This week's column:
How Can I Increase My Speed?
May 16, 2012
Hi, Bill: I do not compete much, but I skate a fair amount. Over time I have increased my top speed from the low 30 kilometers per hour (18.6 mph) to 40-42 km/h (25-26 mph). But I'm having a hard time going any faster. ... What do top skaters do to improve their speed? Is it a matter of working on technique? Is it about building strength? Or are only a few elite skaters capable of going at speeds north of 45 km/h (28 mph)? Any suggestions for picking up the pace would be appreciated. Thank you. - MT from New York.
Hi, MT: First of all, congratulations. You have already come a long way: 40 km/h is not too shabby.
Of course, an important consideration in top end speed is how long you need to maintain it.
When going full blast in a pack sprint, top skaters reach about 50 km/h (31 mph). On the other hand, Tristan Loy averaged 37 km/h (22 mph) when he set his solo one-hour record.
Without seeing you skate, I can only guess on what is holding you back. But here are some general suggestions:
1) Use a high back arm swing along with a full extension leg push to the side. Remember that when sprinting, your arms are as important as your legs.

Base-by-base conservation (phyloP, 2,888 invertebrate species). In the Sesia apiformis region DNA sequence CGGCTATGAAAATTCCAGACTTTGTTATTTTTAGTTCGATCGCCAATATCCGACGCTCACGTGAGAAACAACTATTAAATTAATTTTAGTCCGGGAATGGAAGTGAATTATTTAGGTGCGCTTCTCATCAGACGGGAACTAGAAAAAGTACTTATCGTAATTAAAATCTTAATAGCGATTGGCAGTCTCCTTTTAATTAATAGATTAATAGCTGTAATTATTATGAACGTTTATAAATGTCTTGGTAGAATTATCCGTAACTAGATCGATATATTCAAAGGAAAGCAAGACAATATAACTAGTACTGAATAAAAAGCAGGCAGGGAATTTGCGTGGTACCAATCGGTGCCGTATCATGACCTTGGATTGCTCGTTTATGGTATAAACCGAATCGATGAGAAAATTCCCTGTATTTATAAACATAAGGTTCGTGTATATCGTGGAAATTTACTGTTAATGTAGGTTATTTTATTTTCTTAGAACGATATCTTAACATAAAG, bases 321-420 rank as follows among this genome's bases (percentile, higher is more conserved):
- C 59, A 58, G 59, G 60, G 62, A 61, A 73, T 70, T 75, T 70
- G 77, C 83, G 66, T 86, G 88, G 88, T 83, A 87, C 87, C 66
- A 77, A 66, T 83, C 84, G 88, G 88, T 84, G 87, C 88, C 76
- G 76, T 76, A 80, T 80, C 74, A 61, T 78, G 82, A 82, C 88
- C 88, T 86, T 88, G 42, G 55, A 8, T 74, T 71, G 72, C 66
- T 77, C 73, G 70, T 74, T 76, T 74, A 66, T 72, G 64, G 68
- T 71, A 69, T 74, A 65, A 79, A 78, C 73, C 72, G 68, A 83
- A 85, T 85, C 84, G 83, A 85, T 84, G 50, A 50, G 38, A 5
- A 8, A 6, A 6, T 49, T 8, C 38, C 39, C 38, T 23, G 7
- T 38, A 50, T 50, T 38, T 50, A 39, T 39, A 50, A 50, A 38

2) Include interval sprint training in your workout routine. If possible, do this training with skaters who are faster than you. Another great drill for top-end speed is motor-pacing behind a motor scooter. It helps not only with speed but confidence.
3) Perfect your technique. Make sure you have a proper "loop" recovery and a high back leg lift. During your recovery loop, the calf of your leg should reach a position parallel to the ground. After your loop, you must drive the recovery leg forward, past the supporting knee, before you touch down.
4) Consider some weight training. But be advised: weight training can also slow you down. With weight training, your focus should be on converting strength to speed. Off-skate plyometrics can be a great help.
Cheers, Bill (originally posted: Nov. 6, 2007)